Example

An American IVD client approached BIT with an original instrument design that consisted of four machined parts that were assembled using fasteners. After performing a DFM analysis, BIT created a simplified design with fewer single components (eliminating fasteners) to be more cost-effective. BIT was able to reduce the part cost by 75% and shorten the assembly time per device by over 10min. Additionally, other cost savings were achieved on inventory, material handling, and processing time by using the die casting process for part manufacturing.

Original Design (left) and Simplified Design (right)
BIT’s Manufacturing Background is Key to Development Success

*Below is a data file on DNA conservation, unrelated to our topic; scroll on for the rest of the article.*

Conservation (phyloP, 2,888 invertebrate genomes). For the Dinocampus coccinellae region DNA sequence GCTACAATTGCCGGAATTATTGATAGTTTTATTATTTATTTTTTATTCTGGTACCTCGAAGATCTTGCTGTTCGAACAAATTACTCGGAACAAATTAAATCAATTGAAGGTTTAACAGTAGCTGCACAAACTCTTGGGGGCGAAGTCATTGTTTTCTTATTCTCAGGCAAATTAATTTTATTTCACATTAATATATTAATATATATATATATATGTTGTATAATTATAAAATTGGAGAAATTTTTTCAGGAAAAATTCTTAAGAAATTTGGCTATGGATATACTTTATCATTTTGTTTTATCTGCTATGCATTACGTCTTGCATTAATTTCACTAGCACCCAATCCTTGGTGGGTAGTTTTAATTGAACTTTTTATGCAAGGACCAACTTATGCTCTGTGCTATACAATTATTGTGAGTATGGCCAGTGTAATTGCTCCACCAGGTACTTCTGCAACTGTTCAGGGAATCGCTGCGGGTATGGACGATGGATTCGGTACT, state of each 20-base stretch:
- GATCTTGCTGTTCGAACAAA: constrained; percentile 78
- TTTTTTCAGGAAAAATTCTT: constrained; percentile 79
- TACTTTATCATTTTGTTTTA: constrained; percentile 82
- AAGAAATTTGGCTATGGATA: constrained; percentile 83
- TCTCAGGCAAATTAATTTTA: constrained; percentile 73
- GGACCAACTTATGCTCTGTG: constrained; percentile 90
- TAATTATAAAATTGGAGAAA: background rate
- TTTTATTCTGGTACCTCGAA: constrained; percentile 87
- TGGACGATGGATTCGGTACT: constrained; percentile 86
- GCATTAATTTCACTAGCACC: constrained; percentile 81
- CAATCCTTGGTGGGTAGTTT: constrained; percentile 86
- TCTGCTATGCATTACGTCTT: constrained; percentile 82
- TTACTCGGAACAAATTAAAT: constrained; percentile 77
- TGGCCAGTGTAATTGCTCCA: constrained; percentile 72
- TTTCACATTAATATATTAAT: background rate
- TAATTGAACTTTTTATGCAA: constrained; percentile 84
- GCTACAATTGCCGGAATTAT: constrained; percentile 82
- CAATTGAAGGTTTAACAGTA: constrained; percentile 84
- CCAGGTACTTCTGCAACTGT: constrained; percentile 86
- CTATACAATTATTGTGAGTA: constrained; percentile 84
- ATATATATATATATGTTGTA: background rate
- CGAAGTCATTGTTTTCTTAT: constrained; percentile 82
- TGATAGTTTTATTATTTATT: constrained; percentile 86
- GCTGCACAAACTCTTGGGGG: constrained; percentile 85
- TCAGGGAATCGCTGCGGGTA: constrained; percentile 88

Throughout the 43-year tenure in the medical device and IVD industries, BIT has gained an acute understanding that a “manufacturing mindset” is imperative to a project throughout the entire lifecycle. This includes having manufacturing leaders to be part of the development project team from the beginning. The objective of conducting the DFM is to optimize manufacturability while preserving the functionality of the product. Even though implementing DFM practices on in-vitro diagnostic devices is challenging due to the inherent low volume production, BIT applies the DFM process wherever possible to ensure the product is as cost-competitive as possible to allow our partners to gain early market share. The whole process is supported by BIT’s in-house regulatory team to ensure that all relevant regulatory requirements are achieved.